Ten years after Hurricane Katrina inundated New Orleans, threatening to wash away its vibrant musical heritage along with its neighborhoods, the beat goes on. As Bronwyn Benito and Faith Lapidus report, a Musicians' Village is preserving the city's unique sound.
Video

Video In Russia, Auto Industry in Tailspin

Industry insiders say country relies too heavily on imports as inflation cuts too many consumers out of the market. Daniel Schearf has more from Moscow.
Video

Video Scientist Calls Use of Fetal Tissue in Medical Research Essential

An anti-abortion group responsible for secret recordings of workers at a women's health care organization claims the workers shown are offering baby parts for sale, a charge the organization strongly denies. While the selling of fetal tissue is against the law in the United States, abortion and the use of donated fetal tissue for medical research are both legal. VOA’s Julie Taboh reports.
Video

Video Next to Iran, Climate at Forefront of Obama Agenda

President Barack Obama this week announced new initiatives aimed at making it easier for Americans to access renewable energy sources such as solar and wind. Obama is not slowing down when it comes to pushing through climate change measures, an issue he says is the greatest threat to the country’s national security. VOA correspondent Aru Pande has more from the White House.
Video

Video Arctic Draws International Competition for Oil

A new geopolitical “Great Game” is underway in earth’s northernmost region, the Arctic, where Russia has claimed a large area for resource development and President Barack Obama recently approved Shell Oil Company’s test-drilling project in an area under U.S. control. Greg Flakus reports.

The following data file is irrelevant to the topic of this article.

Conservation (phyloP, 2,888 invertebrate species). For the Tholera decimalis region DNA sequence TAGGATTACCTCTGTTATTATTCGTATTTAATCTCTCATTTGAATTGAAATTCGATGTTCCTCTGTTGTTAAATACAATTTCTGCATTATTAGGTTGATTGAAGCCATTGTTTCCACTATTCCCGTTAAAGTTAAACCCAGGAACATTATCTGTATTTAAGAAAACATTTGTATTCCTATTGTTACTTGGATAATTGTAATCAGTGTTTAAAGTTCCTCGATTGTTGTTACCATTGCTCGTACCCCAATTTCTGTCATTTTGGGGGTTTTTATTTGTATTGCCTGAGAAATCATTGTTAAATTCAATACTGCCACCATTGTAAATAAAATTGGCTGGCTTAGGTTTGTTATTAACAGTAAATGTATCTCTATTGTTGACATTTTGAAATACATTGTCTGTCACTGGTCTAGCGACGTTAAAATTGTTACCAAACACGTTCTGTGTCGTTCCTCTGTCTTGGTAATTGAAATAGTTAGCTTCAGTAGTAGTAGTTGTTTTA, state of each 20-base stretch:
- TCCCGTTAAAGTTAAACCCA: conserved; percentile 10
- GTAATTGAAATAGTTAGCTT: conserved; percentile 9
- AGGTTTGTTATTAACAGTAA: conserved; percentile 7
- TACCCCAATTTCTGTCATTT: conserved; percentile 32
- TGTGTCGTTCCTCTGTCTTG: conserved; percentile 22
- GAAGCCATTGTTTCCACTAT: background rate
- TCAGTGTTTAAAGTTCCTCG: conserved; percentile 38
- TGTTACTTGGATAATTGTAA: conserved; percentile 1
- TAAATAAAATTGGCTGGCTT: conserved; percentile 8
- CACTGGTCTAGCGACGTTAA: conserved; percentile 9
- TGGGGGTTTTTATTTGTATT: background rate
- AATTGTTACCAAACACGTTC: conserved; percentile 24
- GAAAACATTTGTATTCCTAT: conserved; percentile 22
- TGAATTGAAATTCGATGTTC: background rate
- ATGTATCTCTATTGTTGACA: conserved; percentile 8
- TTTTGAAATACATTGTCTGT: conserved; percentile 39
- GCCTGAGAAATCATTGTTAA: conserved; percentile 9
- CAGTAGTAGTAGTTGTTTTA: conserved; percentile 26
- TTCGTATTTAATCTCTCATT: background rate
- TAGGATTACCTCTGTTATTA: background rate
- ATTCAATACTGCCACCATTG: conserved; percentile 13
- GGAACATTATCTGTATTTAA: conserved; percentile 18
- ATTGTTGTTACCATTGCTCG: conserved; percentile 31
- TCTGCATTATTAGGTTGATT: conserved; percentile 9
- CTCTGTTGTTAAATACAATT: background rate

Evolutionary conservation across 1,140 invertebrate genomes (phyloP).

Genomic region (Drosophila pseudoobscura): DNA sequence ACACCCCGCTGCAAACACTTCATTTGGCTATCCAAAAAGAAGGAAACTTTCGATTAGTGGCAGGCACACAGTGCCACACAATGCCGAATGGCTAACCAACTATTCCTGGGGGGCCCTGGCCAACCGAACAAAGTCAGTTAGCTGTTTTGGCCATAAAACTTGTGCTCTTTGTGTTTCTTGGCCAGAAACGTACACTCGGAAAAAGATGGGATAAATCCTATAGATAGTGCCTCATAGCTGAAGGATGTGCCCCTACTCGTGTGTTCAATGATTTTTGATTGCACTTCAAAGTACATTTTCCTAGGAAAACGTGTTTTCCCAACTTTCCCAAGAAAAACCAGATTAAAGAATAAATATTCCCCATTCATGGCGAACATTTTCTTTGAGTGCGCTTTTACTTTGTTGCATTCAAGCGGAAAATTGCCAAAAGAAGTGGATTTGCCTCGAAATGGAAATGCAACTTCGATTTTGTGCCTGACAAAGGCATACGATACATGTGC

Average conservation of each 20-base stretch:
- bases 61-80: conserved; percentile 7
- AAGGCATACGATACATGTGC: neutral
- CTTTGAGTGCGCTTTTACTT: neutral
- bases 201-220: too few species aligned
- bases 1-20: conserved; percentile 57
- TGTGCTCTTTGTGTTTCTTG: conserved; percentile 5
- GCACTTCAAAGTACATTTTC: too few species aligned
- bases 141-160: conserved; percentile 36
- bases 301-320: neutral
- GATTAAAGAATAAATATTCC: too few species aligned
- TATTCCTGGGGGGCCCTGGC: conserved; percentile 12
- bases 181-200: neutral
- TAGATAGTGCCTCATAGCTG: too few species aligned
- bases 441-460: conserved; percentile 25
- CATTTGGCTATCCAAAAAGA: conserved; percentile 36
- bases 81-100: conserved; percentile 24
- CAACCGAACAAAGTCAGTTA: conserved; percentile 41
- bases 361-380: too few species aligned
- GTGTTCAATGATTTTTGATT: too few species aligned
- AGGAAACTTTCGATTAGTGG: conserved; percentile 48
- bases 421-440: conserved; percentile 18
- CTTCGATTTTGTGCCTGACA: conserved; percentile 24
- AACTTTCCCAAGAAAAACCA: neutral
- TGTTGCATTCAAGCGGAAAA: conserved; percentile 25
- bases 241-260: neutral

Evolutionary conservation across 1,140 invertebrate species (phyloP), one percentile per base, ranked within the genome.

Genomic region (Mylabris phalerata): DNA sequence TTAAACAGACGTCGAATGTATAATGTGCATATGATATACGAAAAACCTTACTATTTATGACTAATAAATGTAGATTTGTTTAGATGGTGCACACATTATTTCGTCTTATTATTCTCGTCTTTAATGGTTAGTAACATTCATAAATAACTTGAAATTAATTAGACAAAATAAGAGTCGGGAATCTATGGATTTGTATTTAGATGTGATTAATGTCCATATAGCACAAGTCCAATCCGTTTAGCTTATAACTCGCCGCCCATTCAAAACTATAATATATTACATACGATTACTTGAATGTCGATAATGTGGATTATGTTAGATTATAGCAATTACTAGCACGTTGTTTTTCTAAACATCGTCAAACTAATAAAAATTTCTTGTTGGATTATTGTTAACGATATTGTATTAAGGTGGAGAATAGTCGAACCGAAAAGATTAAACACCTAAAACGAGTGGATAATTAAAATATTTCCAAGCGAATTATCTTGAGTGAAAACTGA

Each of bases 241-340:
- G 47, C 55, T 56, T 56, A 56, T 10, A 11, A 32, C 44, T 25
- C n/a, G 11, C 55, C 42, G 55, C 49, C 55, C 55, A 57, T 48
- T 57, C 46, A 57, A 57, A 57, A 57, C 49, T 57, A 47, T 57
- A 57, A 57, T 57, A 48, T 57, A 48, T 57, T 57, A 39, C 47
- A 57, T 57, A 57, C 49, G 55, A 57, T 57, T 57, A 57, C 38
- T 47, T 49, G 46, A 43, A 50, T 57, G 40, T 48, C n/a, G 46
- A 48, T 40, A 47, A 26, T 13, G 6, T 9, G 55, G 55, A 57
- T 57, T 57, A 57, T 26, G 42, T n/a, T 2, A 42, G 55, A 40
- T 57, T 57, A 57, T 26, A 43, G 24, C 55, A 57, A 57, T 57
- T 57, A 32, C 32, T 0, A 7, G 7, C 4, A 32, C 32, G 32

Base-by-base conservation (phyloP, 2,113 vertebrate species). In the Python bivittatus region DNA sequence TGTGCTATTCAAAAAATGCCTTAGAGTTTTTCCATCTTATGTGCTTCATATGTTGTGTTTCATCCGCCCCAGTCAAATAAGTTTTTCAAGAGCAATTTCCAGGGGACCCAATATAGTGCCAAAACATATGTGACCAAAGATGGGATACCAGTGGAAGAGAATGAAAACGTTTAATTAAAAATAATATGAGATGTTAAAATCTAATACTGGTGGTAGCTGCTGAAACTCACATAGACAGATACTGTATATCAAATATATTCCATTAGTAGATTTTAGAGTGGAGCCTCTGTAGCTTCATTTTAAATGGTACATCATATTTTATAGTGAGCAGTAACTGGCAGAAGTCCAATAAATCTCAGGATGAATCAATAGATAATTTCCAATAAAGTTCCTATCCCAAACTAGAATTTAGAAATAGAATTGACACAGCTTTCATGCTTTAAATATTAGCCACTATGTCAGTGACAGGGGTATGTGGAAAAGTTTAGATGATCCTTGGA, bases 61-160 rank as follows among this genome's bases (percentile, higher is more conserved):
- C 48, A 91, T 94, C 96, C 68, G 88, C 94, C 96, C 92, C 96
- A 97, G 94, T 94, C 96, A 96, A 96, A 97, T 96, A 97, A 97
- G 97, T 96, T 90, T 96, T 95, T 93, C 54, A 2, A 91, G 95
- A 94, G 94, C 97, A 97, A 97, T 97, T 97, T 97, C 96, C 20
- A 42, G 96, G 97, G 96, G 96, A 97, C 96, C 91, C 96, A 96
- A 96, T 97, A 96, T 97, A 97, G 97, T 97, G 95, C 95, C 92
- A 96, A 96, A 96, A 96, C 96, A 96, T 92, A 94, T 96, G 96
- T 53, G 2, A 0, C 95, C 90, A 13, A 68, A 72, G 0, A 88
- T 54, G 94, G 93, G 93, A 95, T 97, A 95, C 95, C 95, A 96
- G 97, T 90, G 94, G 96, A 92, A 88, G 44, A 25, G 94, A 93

Video

Video Philippine Maritime Police: Chinese Fishermen a Threat to Country’s Security

China and the Philippines both claim maritime rights in the South China Sea.  That includes the right to fish in those waters. Jason Strother reports on how the Philippines is catching Chinese nationals it says are illegal poachers. He has the story from Palawan province.
Video

Video China's Spratly Island Building Said to Light Up the Night 'Like A City'

Southeast Asian countries claim China has illegally seized territory in the Spratly islands. It is especially a concern for a Philippine mayor who says Beijing is occupying parts of his municipality. Jason Strother reports from the capital of Palawan province, Puerto Princesa.
Video

Video Ages-old Ice Reveals Secrets of Climate Change

Ice caps don't just exist at the world's poles. There are also tropical ice caps, and the largest sits atop the Peruvian Andes - but it is melting, quickly, and may be gone within the next 20 years. George Putic reports scientists are now rushing to take samples to get at the valuable information about climate change locked in the ice.

VOA Blogs